Posts Tagged ‘ontology’

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Philosophy Tuesday

January 8, 2019

“If we come here and say, “Well, I didn’t intend to cause global warming on the way here,” and we say, “That’s not part of my plan,” then we realize it’s part of our de facto plan, because it’s the thing that’s happening because we have no other plan.”

— William McDonough

I love this quote for how well it ties back into the notion of systems and the path of least resistance.

When we don’t make a plan, the system makes one for us.  And the easiest is to just do what the system says to do.  Because to us it feels like that’s just how things are; we’re surrounded by it.  Its reality.  And so we punch our ticket and get swept along.

That system, though, may itself have never been planned, and rather came together by either accident, happenstance, or, often, by the messy collision of several other (perhaps/likely themselves unplanned) systems.  It’s system-ception – systems begetting systems begetting systems.

Everything we do has an outcome, a result.  And when our de facto plan spits out outcomes, whether personal or global, that aren’t as fulfilling a result as we’d like, we can be very accurate when we note that it was unintentional.  Because they’re the result of actions taken with literally no intention – just automatic engagement.  We’ve slipped into the path of least resistance.

Oops!

But our systems are just systems.  Unlike the properties of physics, they don’t have a force in reality.  They may have arrived by happenstance, but we can tweak them.  Replace them.  Transform them.  We needn’t get caught up in blame or shame or fault.  We can step up with intention, create from first principles, and be mindful of and design towards all the desired outcomes.

Until our de facto plans line up with our intended ones.

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Philosophy Tuesday

December 18, 2018

Delivered tonight in comic form from Abstruse Goose… all about looking good, avoiding looking bad, and the constructs that surround and trap us:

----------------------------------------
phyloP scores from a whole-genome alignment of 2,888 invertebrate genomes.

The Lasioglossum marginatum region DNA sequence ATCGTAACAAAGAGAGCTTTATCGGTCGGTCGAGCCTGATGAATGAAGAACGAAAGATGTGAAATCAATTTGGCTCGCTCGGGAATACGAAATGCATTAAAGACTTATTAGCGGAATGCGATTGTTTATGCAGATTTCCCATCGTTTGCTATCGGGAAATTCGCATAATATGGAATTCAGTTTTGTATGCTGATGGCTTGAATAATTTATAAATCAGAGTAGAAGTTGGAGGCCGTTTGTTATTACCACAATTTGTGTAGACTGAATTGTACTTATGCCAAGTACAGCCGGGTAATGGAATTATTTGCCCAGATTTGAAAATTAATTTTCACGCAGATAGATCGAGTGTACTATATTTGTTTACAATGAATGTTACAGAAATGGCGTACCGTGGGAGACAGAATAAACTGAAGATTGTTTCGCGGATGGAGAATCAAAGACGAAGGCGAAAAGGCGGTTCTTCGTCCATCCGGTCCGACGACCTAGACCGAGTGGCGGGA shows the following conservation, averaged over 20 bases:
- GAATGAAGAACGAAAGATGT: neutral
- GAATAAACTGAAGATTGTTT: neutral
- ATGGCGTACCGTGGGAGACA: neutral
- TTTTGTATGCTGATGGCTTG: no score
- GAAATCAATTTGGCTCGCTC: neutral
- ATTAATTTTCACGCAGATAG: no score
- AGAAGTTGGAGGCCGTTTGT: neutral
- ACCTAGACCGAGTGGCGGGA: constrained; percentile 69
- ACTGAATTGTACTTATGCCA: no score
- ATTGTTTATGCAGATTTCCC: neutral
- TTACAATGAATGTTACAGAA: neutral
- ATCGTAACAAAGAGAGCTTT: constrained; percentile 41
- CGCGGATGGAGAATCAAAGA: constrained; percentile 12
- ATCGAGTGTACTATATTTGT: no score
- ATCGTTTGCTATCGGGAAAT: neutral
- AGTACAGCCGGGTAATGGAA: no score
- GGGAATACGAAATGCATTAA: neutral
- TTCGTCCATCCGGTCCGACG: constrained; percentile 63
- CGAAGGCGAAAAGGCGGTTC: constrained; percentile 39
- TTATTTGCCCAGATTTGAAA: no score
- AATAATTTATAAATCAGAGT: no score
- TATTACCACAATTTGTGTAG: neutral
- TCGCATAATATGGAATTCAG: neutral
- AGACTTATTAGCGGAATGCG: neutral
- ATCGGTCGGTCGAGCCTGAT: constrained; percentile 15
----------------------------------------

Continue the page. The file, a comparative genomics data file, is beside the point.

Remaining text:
(Want more dancing?  Follow here…)

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Philosophy Tuesday

December 11, 2018

There is great power in learning to “have” various states rather than “being” them.

Much in the same vein as the distinction between sadness and suffering, when we can be with and have our (often intense*)  feelings, emotions, and even thoughts, rather than automatically thinking that they are “me” and thus automatically being them, new spaces open up:

Having fear rather than being afraid.

Having uncertainty rather than being paralyzed.

Having nervousness and butterflies and tingly legs rather than being anxious and spooked.**

Having annoyance and frustration rather than being angry and enraged.

Having guilt rather than being shameful.

Having envy rather than being hopeless.

It isn’t a matter of resisting or pretending they’re not there; again, much like the distinction between sadness and suffering, it’s a matter of taking ownership and honouring them and being with them.  We are human, after all, and we humans have all those kind of things.  And they can be downright useful things to have.

To have; not to be controlled by.  Let them be, and peace of mind emerges.  Choice rises.  Everything steers away from suffering.

Let them be, and the authentic self can step to the fore, guiding things forward as we want them to be.

 

* …but even more powerful when we can notice and be with and own and have our subtle and background feelings, emotions, and especially thoughts (which are almost born from our calculating rather than authentic self) without immediately becoming them.

** I am very familiar with this before I go up on stage.  So intense!  Being with it all and essentially embracing it, as in, “I knew this was going to come, so hey, here it is!” is what gets me ready to go up and perform my heart out.  (And, depending on where I am, I’ve also at times done strings of jump kicks and other drills to burn off the nervous energy…)

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Philosophy Tuesday

December 4, 2018

“When we try to pick out anything by itself,

we find it hitched to everything else in the universe.”

— John Muir

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Philosophy Tuesday

November 27, 2018

Competition. Crush your enemies, see them driven before you, and to hear the lamentation of their friends! Ace that test, make the cheerleading team, win the championship, land that big contract, bankrupt your peers, make the most money, get the most awards, and look the best on Facebook! Winning, yeah, competition is all about singular winning, with everyone else worthy of scorn and ridicule. Get yours or get nothing.